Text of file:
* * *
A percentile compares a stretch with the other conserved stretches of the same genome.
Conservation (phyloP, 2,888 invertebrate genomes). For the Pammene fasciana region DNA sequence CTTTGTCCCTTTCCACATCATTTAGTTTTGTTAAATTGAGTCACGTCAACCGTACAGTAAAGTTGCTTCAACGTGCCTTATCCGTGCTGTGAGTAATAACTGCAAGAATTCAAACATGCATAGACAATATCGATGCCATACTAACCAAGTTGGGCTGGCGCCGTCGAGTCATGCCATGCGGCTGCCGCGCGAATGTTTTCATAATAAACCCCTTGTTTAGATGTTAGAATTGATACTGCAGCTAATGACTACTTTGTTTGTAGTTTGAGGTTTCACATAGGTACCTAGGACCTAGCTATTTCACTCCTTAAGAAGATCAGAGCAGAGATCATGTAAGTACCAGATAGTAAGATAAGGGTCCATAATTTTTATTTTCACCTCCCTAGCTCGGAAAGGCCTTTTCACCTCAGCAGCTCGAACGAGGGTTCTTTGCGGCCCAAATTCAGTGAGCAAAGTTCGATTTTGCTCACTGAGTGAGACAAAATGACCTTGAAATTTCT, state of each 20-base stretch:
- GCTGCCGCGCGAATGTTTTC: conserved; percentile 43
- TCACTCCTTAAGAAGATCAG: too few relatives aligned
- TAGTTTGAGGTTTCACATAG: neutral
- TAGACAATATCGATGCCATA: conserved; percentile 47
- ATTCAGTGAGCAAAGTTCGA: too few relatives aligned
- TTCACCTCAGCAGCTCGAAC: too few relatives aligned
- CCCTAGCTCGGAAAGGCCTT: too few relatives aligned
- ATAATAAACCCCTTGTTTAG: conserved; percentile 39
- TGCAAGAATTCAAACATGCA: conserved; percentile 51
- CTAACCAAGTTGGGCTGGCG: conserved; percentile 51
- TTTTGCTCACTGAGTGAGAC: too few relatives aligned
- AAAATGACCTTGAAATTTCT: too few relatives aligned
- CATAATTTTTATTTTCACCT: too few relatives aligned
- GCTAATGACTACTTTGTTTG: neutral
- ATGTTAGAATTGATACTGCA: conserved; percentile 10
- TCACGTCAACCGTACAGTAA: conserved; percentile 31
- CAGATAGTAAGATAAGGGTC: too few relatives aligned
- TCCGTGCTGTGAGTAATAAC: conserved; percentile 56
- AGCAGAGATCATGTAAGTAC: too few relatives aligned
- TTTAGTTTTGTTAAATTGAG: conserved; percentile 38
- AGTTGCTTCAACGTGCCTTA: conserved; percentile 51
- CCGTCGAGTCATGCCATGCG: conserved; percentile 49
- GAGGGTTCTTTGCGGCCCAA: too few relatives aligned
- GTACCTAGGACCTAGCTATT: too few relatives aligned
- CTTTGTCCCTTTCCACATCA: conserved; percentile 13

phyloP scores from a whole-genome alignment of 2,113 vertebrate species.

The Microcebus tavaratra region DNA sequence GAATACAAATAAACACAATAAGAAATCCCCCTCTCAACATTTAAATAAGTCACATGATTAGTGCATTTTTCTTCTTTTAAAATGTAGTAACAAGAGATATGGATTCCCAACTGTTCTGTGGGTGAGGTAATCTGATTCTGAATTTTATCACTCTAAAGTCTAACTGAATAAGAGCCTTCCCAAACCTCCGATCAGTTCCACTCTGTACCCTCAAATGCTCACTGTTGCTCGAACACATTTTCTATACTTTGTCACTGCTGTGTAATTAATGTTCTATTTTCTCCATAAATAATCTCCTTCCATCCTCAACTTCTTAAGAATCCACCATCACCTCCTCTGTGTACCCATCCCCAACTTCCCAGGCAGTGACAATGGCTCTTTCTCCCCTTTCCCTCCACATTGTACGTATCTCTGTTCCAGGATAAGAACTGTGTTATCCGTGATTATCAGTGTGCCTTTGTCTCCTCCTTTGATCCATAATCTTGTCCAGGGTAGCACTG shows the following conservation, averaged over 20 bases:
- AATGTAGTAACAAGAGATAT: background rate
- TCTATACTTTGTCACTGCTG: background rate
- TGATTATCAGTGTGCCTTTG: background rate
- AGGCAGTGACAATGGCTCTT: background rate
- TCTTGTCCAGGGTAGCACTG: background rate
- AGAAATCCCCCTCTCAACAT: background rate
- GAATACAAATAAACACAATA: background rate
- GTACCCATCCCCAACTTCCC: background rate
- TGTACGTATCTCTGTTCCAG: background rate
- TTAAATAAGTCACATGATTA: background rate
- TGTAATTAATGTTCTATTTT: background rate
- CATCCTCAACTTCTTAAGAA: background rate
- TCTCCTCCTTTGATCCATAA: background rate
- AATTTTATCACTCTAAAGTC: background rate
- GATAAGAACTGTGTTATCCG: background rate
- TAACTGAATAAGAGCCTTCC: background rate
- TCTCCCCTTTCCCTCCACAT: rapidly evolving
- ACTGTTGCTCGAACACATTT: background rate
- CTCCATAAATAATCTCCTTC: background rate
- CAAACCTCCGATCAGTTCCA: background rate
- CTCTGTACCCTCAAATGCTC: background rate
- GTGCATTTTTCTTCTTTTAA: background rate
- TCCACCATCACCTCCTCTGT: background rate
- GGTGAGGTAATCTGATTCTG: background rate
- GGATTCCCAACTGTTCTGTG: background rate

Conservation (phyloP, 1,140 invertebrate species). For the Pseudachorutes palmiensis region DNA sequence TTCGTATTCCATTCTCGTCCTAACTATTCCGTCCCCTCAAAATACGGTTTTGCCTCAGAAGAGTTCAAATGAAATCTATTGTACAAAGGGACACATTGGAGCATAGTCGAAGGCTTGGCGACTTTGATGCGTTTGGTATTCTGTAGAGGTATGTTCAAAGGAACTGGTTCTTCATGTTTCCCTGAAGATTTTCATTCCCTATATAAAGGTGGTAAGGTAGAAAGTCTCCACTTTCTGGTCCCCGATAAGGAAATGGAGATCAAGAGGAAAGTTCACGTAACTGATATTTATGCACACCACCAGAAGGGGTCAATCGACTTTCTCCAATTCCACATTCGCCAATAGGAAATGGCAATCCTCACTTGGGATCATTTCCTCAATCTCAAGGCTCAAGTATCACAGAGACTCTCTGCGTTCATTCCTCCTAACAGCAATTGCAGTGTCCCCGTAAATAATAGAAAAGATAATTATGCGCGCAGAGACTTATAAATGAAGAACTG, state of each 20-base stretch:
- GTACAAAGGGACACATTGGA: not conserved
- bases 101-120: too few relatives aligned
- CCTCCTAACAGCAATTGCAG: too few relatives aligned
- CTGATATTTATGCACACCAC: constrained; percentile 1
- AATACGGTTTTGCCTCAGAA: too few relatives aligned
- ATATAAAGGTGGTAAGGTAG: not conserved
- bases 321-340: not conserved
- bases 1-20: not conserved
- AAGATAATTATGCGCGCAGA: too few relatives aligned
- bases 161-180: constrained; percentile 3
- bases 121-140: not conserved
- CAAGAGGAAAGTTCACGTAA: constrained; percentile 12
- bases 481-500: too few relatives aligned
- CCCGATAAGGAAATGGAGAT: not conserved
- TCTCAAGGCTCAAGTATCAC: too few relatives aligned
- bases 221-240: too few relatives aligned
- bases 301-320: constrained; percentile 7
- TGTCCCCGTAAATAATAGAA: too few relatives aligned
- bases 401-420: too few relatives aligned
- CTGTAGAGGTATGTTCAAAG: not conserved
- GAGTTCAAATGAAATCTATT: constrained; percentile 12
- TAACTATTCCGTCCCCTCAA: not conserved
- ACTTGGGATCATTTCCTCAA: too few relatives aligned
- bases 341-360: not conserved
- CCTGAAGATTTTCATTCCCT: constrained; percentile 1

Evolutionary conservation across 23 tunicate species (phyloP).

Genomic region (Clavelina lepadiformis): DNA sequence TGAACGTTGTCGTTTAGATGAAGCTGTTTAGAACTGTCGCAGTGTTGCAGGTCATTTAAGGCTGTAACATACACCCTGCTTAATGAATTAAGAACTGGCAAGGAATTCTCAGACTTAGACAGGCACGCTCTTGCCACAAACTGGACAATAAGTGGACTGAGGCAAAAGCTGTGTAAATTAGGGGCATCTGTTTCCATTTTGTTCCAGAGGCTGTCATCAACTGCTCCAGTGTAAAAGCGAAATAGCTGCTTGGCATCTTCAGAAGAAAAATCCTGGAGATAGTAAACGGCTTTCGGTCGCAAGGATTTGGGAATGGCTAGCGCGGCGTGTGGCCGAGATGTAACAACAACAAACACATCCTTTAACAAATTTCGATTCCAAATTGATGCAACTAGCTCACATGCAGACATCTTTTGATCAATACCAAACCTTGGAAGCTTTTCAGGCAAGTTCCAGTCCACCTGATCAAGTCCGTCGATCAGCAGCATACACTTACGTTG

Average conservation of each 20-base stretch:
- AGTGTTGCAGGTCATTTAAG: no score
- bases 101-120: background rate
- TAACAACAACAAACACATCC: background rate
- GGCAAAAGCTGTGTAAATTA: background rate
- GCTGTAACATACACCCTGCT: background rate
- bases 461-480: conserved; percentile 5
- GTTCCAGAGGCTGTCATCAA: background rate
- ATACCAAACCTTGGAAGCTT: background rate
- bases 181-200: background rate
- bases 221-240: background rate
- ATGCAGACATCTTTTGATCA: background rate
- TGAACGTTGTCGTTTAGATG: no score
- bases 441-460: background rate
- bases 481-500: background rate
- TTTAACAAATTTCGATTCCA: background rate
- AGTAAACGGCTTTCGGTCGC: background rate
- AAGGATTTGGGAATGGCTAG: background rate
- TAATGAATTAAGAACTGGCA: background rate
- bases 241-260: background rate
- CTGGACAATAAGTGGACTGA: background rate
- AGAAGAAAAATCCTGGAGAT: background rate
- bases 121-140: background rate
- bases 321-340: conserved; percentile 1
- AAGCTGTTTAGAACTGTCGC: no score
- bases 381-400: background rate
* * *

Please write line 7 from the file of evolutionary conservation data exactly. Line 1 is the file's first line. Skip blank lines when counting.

- ATTCAGTGAGCAAAGTTCGA: too few relatives aligned